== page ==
The precise nature of DD Fred's sexuality remains a moot and fascinating point throughout the film. Let out of a box after twenty-one years, he rummages through old toys for a moment before realising, with a raised eyebrow, that there are now "grown-up things" for him to play with. But, although brimming over with a childish, polymorphously perverse libido, he's essentially boyish and pre-sexual, unable to distinguish the sexual technique of pigeons from that of humans (the filmmakers refuse the option of making the character, like Pee-wee Herman, crypto-gay). Still, there's a frisson of everything left unexplored or repressed in the film's premise when Fred must vanish at the moment of his first adult sexual relation to Elizabeth ("just kiss me and say Drop Dead Fred") – for as in Switch (1991), the explosion of certain tantalising life possibilities can only be dramatised if shadowed by immediate death.
Drop Dead Fred is one those films that simply and ingeniously dances through its minefield of implications, possibilities, suggestions. (The reunion of Imaginary Friends, for instance, makes us wonder: what does it mean for little boys do have such friends? And who gets the female Imaginary Friend, Namby Pamby?) It uses its undoubted incoherence – the inevitable effect of pulling in such a large number of premises, genres and semantic fields – to blissful advantage. Everything does (at least) double duty, as both metaphor and metonym.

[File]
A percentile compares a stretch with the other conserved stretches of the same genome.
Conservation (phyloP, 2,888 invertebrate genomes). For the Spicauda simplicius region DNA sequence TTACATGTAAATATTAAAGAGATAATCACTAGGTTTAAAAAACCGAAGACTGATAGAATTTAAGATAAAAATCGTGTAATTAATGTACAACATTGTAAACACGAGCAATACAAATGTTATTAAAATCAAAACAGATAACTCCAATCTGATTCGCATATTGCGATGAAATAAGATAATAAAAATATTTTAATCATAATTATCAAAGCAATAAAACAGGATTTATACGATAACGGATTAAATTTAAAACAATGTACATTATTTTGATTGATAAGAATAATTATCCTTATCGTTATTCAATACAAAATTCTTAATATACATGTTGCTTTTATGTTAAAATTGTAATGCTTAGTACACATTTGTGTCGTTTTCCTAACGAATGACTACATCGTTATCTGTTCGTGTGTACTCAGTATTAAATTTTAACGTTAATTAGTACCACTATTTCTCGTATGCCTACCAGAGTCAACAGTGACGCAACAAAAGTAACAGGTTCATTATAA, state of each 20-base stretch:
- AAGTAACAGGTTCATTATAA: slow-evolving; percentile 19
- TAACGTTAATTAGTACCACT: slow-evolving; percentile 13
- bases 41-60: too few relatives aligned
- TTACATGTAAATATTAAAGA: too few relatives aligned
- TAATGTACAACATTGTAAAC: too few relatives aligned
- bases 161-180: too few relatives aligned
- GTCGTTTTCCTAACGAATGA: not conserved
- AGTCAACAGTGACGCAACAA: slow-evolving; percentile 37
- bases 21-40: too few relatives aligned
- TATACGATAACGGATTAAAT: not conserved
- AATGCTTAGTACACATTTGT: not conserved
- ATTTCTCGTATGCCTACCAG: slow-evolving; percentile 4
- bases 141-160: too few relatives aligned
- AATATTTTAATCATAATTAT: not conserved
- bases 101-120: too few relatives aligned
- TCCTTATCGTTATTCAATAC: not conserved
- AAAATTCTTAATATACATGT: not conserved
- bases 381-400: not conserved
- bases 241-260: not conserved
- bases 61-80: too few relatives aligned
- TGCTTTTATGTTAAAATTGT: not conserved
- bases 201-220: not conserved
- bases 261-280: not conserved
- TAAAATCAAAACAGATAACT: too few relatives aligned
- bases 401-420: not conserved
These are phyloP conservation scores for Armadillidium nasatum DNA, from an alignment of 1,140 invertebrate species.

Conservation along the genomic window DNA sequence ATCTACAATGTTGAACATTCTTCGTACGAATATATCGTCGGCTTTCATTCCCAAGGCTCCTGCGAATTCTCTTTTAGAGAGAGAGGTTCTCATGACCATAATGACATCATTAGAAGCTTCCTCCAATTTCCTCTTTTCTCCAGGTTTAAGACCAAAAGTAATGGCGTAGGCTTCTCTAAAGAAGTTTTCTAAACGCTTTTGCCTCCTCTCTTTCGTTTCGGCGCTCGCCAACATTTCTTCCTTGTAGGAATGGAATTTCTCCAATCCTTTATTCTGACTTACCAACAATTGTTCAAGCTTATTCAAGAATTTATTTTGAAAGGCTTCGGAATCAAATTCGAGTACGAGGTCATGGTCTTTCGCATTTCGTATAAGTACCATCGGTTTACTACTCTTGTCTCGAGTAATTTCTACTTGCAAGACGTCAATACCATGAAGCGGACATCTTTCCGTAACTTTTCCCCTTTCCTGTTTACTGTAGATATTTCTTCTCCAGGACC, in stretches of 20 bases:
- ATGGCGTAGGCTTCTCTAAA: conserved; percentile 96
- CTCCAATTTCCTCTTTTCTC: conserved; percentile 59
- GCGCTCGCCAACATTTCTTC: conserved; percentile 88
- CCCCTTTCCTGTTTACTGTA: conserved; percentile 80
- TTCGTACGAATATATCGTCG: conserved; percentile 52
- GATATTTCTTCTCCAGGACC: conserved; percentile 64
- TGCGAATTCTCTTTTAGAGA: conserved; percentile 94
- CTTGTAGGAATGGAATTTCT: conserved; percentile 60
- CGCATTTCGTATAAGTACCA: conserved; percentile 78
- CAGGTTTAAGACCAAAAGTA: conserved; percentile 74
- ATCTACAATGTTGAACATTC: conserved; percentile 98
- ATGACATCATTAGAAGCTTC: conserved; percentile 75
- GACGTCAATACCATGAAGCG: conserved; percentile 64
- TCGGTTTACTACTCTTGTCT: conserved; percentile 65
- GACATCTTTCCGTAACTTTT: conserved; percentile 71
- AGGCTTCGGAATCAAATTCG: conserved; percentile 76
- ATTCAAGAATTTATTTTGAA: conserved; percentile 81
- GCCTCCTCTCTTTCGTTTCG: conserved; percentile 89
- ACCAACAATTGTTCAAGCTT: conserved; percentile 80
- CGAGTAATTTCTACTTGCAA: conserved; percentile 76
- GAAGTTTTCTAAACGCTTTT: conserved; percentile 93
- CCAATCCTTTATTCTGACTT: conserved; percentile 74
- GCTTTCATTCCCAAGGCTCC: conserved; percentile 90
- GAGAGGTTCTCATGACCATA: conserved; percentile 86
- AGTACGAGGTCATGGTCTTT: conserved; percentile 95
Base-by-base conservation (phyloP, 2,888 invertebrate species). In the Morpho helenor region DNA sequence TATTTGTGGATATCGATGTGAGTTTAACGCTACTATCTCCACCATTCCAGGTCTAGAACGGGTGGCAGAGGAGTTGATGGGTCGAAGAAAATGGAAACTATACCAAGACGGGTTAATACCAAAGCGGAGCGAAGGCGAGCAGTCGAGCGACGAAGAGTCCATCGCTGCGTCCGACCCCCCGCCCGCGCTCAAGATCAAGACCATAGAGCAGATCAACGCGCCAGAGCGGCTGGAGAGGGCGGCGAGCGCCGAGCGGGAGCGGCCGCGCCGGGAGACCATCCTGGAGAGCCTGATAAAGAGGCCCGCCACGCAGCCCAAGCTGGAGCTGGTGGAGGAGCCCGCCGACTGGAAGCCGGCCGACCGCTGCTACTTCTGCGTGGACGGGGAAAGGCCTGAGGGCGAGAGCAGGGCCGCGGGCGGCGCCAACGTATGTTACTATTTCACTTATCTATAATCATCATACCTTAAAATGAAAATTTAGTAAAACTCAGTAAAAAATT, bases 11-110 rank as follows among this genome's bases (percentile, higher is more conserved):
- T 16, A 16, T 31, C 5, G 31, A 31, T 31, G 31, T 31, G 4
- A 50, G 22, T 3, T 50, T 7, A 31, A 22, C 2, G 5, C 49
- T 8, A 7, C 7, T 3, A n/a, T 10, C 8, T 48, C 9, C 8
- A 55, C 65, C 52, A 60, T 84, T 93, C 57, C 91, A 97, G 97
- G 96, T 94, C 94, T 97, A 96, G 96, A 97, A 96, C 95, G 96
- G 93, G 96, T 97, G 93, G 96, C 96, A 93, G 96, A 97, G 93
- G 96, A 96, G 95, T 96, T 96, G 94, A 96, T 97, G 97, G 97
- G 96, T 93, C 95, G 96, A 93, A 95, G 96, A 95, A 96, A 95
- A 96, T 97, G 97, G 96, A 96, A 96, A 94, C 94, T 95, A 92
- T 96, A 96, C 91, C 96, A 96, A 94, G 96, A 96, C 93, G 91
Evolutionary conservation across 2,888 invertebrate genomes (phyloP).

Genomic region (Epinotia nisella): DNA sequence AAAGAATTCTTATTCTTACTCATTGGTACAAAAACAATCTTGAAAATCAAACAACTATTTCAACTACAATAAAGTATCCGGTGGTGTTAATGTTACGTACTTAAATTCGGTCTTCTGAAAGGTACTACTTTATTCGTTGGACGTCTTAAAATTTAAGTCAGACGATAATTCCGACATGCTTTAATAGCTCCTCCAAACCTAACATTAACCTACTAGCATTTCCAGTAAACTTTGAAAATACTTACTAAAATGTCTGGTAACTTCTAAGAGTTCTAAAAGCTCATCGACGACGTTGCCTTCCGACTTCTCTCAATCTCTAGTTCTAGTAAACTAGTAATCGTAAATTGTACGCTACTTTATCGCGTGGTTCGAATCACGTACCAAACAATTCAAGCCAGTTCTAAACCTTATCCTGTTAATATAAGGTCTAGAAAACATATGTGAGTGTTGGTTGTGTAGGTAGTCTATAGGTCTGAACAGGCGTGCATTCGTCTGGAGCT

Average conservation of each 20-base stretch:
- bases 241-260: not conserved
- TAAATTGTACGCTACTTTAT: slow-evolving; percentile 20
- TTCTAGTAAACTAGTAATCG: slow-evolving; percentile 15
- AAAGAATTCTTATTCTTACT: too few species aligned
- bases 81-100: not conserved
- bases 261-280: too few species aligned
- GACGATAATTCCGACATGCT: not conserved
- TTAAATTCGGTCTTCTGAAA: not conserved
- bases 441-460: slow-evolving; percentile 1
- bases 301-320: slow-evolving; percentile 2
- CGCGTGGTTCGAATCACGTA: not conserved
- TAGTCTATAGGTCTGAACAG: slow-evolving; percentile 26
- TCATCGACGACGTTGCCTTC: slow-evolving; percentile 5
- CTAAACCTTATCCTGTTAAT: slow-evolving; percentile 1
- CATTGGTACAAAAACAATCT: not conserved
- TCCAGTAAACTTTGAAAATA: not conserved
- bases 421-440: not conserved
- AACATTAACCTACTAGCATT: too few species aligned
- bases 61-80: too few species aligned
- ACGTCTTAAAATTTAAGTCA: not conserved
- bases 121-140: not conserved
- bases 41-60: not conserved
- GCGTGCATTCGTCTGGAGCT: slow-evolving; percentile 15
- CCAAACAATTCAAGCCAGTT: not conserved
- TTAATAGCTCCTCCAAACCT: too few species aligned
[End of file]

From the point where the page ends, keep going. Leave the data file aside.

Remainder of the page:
The presence of the Imaginary Friend, for example, cues a discourse on the importance of friendship in real life, and the superiority of friendly relations over romantic ones, with Elizabeth finally earnestly advising her mother: "Get yourself a friend". At the same time, Drop Dead Fred is not really Elizabeth's friendly Other; he is her inner self, her life force (she comments of her unhappy childhood, "all the Fred went out of me"). Yet, especially during the wonderful scene where Elizabeth literally fuses with Drop Dead Fred in order to discover herself, we can't but wonder: why is the symbol of a woman's tough, independent true self ... a man? And why this man? The Jungian concept of the animus can't explain everything happening here.
On another level, the film is completely candid about the philosophy of life that Drop Dead Fred represents. As he makes a gross mud pie and searches for the pièce de resistance, he realises he has to destroy an object at hand to resolve his dilemma. Then he reflects along these lines: you've got to take something apart in order to put it together again. So he's an anarchistic bricoleur (a descendant of the little hero in that most remarkable children's fantasy, The 5,000 Fingers of Dr T ) who believes (and this is a fine New Age twist) in decisive moves that are destructive when necessary. The film matter-of-factly condones Elizabeth finally dumping both her husband and her mother. And it's particularly down on the alienated delusions of romantic and familial love – nominating both the fairy tales of Princes and Princesses and the double-binding emotional tactics of Elizabeth's mother as "a load of shit".
This is not to say that Drop Dead Fred resolves everything painlessly. As one of the films exploring both the possibilities and problems arising from heroes zapping between their child and adult selves, it especially recalls Big (1988). The immense poignancy of that story – at least from the viewpoint of its female protagonist – arose from the recognition that the figure of the child-man was a mutual contradiction, an impossible dream, never reconcilable in the one male self or body. It's interesting to survey the various male figures of Drop Dead Fred in this light, since it is much more intently focused on the dilemmas of (as Freud put it) object choice facing modern women.